Working Paper Series
IFAU - Institute for Evaluation of Labour Market and Education Policy
The effect of age and gender on labor demand – evidence from a field experiment
() and Stefan Eriksson
Abstract: In most countries, there are systematic age and gender
differences in labor market outcomes. Older workers and women often have
lower employment rates, and the duration of unemployment increases with
age. These patterns may reflect age and gender differences in either labor
demand (i.e. discrimination) or labor supply. In this study, we investigate
the importance of demand effects by analyzing whether employers use
information about a job applicant’s age and gender in their hiring
decisions. To do this, we conducted a field experiment, where over 6,000
fictitious resumes with randomly assigned information about age (in the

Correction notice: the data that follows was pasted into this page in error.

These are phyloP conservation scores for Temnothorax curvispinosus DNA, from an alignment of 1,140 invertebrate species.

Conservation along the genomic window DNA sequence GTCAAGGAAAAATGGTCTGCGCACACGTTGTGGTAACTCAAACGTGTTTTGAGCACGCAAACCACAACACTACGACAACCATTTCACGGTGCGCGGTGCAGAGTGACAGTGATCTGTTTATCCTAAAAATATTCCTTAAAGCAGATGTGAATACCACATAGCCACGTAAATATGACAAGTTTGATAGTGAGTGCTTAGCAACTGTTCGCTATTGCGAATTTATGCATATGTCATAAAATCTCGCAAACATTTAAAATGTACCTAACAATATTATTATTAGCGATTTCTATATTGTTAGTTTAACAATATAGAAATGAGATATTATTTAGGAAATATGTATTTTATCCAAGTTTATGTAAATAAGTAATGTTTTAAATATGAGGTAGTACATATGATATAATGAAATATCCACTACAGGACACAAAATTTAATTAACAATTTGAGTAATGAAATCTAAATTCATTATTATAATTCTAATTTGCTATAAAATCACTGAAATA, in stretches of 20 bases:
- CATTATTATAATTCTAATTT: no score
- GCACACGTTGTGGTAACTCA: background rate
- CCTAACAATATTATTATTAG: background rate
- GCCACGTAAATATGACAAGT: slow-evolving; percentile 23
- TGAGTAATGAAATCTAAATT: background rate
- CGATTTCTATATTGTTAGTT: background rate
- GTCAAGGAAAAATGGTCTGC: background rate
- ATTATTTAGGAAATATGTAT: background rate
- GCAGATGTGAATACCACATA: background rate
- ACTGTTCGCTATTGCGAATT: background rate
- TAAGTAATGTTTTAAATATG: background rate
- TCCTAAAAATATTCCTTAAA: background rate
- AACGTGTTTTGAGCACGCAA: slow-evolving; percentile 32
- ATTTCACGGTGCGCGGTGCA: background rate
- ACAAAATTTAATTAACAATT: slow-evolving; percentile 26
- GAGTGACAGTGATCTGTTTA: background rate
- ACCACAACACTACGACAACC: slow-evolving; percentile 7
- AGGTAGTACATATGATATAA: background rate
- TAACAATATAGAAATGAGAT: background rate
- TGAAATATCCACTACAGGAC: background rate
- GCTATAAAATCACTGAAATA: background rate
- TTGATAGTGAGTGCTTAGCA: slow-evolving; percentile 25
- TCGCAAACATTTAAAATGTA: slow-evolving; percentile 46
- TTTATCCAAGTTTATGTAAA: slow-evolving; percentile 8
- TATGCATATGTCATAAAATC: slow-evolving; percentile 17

interval 35-70) and gender were sent to employers with a vacancy and the
employers’ responses (callbacks) were recorded. We find that the callback
rate starts to fall substantially early in the age interval we consider.
This decline is steeper for women than for men. These results indicate that
age discrimination is a widespread phenomenon affecting workers already in
their early 40s in many occupations. Ageism and occupational skill loss due
to aging are unlikely explanations of these effects. Instead, our employer
survey suggests that employer stereotypes about three worker
characteristics – ability to learn new tasks, flexibility/adaptability, and
ambition – are important. We find no evidence of gender discrimination
against women on average, but the gender effect is heterogeneous across
occupations and firms. Women have a higher callback rate in
female-dominated occupations and firms, and when the recruiter is a woman.
These results suggest that an in-group bias affects hiring patterns, which
may reinforce the existing gender segregation in the labor market.
Keywords: age; gender; discrimination; field experiment; labor market; (follow links to similar papers)
JEL-Codes: J23; J71; (follow links to similar papers)
47 pages, June 15, 2017
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